Four main components for starting an e-government portal process Portal architecture Portal services Portal foundation Integration tools
Portal architecture “Enterprise portals can be built on intranet, extranet or internet web sites” Though every portal is a web site, not every web site is a portal “its basic building blocks are portal services, a portal foundation and integration tools” ERP Integration Enterprise Portals: e-Government comes of Age
Portal services “A personalized presentation layer gives legacy systems one look and feel” The portal site should have access to all of your processes and along with tools to gather, organize, refine and disperse data without the user needing to know where it came from ERP Integration Enterprise Portals: e-Government comes of Age
Portal foundation The system has to have secure and continuous availability. “Users get access to all designated enterprise applications and information with a single sign-on.” The sign-on has several levels of access control. ERP Integration Enterprise Portals: e-Government comes of Age
Portal foundation (cont) The different levels have the capability of meeting the requirements for “top secret” clearances.
Integration tools “Integration tools, along with adapters and integration servers, ensure effective data transfer and enable companies to accelerate time-to-market by eliminating the need for extensive hand-coding, providing reliable connections between mainframe and legacy systems” ERP Integration Enterprise Portals: e-Government comes of Age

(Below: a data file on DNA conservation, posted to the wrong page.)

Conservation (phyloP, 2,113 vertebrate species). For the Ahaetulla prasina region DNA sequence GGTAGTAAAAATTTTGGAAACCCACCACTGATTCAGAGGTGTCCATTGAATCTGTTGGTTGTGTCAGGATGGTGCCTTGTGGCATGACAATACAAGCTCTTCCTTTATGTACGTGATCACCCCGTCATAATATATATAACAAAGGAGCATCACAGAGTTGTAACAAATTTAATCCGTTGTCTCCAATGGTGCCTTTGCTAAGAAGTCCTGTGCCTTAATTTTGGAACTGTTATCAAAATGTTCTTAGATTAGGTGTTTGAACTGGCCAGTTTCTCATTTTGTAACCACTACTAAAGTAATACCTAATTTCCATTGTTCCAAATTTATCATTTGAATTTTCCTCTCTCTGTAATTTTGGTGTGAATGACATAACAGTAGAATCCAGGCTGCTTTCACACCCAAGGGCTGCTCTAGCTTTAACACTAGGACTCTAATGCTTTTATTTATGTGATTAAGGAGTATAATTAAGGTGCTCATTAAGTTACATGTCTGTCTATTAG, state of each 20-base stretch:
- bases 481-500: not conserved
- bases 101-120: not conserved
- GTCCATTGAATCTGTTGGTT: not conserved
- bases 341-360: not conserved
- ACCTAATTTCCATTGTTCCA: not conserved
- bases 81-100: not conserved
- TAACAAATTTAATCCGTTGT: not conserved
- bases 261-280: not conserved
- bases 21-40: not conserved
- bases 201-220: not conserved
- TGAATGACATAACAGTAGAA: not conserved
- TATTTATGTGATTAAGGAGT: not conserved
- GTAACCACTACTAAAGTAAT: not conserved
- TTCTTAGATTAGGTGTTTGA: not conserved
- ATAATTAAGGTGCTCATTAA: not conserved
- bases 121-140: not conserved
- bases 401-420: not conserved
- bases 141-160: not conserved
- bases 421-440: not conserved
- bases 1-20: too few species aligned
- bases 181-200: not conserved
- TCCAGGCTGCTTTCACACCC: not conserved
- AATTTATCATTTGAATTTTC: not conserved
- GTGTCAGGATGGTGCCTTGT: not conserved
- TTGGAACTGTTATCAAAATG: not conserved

Key security features “An 128-bit encrypted Secure Socket Layer (SSL) that meets the most stringent security standards “Encryption of all communications between a user’s browser and the portal, regardless of physical location, and the ability to store data in encrypted form” ERP Integration Enterprise Portals: e-Government comes of Age
Key security features (cont) “Levels of accountability to match transaction importance, with protection ranging from auditing to requiring digital signatures” “Enforcement of workflow security checks and balances-for example, providing rules to ensure that if one person requests a check, a person must approve disbursement” ERP Integration Enterprise Portals: e-Government comes of Age
Key security features (cont) “Integration with other security frameworks, such as Lightweight Directory Access Protocol (LDAP), VeriSign and Entrust” ERP Integration Enterprise Portals: e-Government comes of Age
Incremental transition Develop a first release of your portal quickly Pilot the portal to a limited audience Implement lessons learned to add features Deploy the portal in stages to larger and more diverse audiences